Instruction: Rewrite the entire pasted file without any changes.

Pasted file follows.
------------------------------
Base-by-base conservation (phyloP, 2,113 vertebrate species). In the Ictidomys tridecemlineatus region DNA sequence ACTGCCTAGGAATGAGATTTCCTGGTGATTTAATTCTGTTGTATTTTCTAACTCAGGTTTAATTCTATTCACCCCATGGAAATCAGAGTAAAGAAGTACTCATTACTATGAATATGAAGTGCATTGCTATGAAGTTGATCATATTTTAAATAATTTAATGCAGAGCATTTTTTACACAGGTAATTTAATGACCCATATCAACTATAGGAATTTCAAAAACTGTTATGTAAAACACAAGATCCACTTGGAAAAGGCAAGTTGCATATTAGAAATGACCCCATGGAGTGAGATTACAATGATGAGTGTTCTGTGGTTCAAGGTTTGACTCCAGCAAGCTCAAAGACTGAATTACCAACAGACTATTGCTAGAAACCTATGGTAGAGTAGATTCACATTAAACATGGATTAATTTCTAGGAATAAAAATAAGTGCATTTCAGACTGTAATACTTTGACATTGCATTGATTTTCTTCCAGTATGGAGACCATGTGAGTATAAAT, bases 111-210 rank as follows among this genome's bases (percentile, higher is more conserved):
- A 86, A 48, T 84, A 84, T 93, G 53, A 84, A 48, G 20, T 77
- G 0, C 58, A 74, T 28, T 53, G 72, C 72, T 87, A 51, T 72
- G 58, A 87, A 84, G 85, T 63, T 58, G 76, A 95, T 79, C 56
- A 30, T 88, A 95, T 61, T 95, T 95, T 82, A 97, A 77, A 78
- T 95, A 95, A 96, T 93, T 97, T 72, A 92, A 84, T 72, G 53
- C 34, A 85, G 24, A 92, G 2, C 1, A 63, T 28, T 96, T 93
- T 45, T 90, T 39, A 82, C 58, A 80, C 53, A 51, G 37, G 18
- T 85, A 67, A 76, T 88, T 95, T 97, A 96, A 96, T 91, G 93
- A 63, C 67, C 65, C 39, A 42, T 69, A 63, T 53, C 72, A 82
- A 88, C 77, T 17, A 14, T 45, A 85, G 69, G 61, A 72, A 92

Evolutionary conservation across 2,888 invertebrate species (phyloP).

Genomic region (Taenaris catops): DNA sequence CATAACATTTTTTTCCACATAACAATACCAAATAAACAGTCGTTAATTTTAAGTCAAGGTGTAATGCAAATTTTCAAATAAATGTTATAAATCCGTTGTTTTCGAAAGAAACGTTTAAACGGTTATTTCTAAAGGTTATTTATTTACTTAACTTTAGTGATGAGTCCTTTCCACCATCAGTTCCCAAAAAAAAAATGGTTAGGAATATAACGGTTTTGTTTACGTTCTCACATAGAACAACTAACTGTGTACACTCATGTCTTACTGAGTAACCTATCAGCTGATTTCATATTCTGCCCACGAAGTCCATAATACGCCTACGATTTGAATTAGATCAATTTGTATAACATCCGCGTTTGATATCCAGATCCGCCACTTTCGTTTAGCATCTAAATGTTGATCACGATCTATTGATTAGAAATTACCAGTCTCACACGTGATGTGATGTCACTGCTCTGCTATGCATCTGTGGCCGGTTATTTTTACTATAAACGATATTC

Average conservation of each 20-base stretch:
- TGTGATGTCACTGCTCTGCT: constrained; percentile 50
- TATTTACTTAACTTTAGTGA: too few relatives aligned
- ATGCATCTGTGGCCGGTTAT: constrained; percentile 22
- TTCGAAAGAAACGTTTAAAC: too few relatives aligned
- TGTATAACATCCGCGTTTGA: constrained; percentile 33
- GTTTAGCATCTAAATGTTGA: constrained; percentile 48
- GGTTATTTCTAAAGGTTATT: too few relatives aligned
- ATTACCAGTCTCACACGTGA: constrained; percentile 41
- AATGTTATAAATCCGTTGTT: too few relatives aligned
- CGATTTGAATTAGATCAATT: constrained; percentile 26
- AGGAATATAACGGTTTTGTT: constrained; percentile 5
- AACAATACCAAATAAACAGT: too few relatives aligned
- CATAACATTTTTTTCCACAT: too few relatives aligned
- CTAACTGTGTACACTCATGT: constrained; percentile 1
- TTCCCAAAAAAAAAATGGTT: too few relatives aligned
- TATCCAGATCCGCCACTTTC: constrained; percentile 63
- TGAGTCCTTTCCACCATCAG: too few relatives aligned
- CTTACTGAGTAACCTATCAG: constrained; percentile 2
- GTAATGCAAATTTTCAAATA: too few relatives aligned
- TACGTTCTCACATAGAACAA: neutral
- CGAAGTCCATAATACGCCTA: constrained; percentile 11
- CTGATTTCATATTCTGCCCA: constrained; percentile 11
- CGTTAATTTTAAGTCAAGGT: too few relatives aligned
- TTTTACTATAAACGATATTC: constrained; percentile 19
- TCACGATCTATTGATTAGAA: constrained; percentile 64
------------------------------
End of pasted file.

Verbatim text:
Base-by-base conservation (phyloP, 2,113 vertebrate species). In the Ictidomys tridecemlineatus region DNA sequence ACTGCCTAGGAATGAGATTTCCTGGTGATTTAATTCTGTTGTATTTTCTAACTCAGGTTTAATTCTATTCACCCCATGGAAATCAGAGTAAAGAAGTACTCATTACTATGAATATGAAGTGCATTGCTATGAAGTTGATCATATTTTAAATAATTTAATGCAGAGCATTTTTTACACAGGTAATTTAATGACCCATATCAACTATAGGAATTTCAAAAACTGTTATGTAAAACACAAGATCCACTTGGAAAAGGCAAGTTGCATATTAGAAATGACCCCATGGAGTGAGATTACAATGATGAGTGTTCTGTGGTTCAAGGTTTGACTCCAGCAAGCTCAAAGACTGAATTACCAACAGACTATTGCTAGAAACCTATGGTAGAGTAGATTCACATTAAACATGGATTAATTTCTAGGAATAAAAATAAGTGCATTTCAGACTGTAATACTTTGACATTGCATTGATTTTCTTCCAGTATGGAGACCATGTGAGTATAAAT, bases 111-210 rank as follows among this genome's bases (percentile, higher is more conserved):
- A 86, A 48, T 84, A 84, T 93, G 53, A 84, A 48, G 20, T 77
- G 0, C 58, A 74, T 28, T 53, G 72, C 72, T 87, A 51, T 72
- G 58, A 87, A 84, G 85, T 63, T 58, G 76, A 95, T 79, C 56
- A 30, T 88, A 95, T 61, T 95, T 95, T 82, A 97, A 77, A 78
- T 95, A 95, A 96, T 93, T 97, T 72, A 92, A 84, T 72, G 53
- C 34, A 85, G 24, A 92, G 2, C 1, A 63, T 28, T 96, T 93
- T 45, T 90, T 39, A 82, C 58, A 80, C 53, A 51, G 37, G 18
- T 85, A 67, A 76, T 88, T 95, T 97, A 96, A 96, T 91, G 93
- A 63, C 67, C 65, C 39, A 42, T 69, A 63, T 53, C 72, A 82
- A 88, C 77, T 17, A 14, T 45, A 85, G 69, G 61, A 72, A 92

Evolutionary conservation across 2,888 invertebrate species (phyloP).

Genomic region (Taenaris catops): DNA sequence CATAACATTTTTTTCCACATAACAATACCAAATAAACAGTCGTTAATTTTAAGTCAAGGTGTAATGCAAATTTTCAAATAAATGTTATAAATCCGTTGTTTTCGAAAGAAACGTTTAAACGGTTATTTCTAAAGGTTATTTATTTACTTAACTTTAGTGATGAGTCCTTTCCACCATCAGTTCCCAAAAAAAAAATGGTTAGGAATATAACGGTTTTGTTTACGTTCTCACATAGAACAACTAACTGTGTACACTCATGTCTTACTGAGTAACCTATCAGCTGATTTCATATTCTGCCCACGAAGTCCATAATACGCCTACGATTTGAATTAGATCAATTTGTATAACATCCGCGTTTGATATCCAGATCCGCCACTTTCGTTTAGCATCTAAATGTTGATCACGATCTATTGATTAGAAATTACCAGTCTCACACGTGATGTGATGTCACTGCTCTGCTATGCATCTGTGGCCGGTTATTTTTACTATAAACGATATTC

Average conservation of each 20-base stretch:
- TGTGATGTCACTGCTCTGCT: constrained; percentile 50
- TATTTACTTAACTTTAGTGA: too few relatives aligned
- ATGCATCTGTGGCCGGTTAT: constrained; percentile 22
- TTCGAAAGAAACGTTTAAAC: too few relatives aligned
- TGTATAACATCCGCGTTTGA: constrained; percentile 33
- GTTTAGCATCTAAATGTTGA: constrained; percentile 48
- GGTTATTTCTAAAGGTTATT: too few relatives aligned
- ATTACCAGTCTCACACGTGA: constrained; percentile 41
- AATGTTATAAATCCGTTGTT: too few relatives aligned
- CGATTTGAATTAGATCAATT: constrained; percentile 26
- AGGAATATAACGGTTTTGTT: constrained; percentile 5
- AACAATACCAAATAAACAGT: too few relatives aligned
- CATAACATTTTTTTCCACAT: too few relatives aligned
- CTAACTGTGTACACTCATGT: constrained; percentile 1
- TTCCCAAAAAAAAAATGGTT: too few relatives aligned
- TATCCAGATCCGCCACTTTC: constrained; percentile 63
- TGAGTCCTTTCCACCATCAG: too few relatives aligned
- CTTACTGAGTAACCTATCAG: constrained; percentile 2
- GTAATGCAAATTTTCAAATA: too few relatives aligned
- TACGTTCTCACATAGAACAA: neutral
- CGAAGTCCATAATACGCCTA: constrained; percentile 11
- CTGATTTCATATTCTGCCCA: constrained; percentile 11
- CGTTAATTTTAAGTCAAGGT: too few relatives aligned
- TTTTACTATAAACGATATTC: constrained; percentile 19
- TCACGATCTATTGATTAGAA: constrained; percentile 64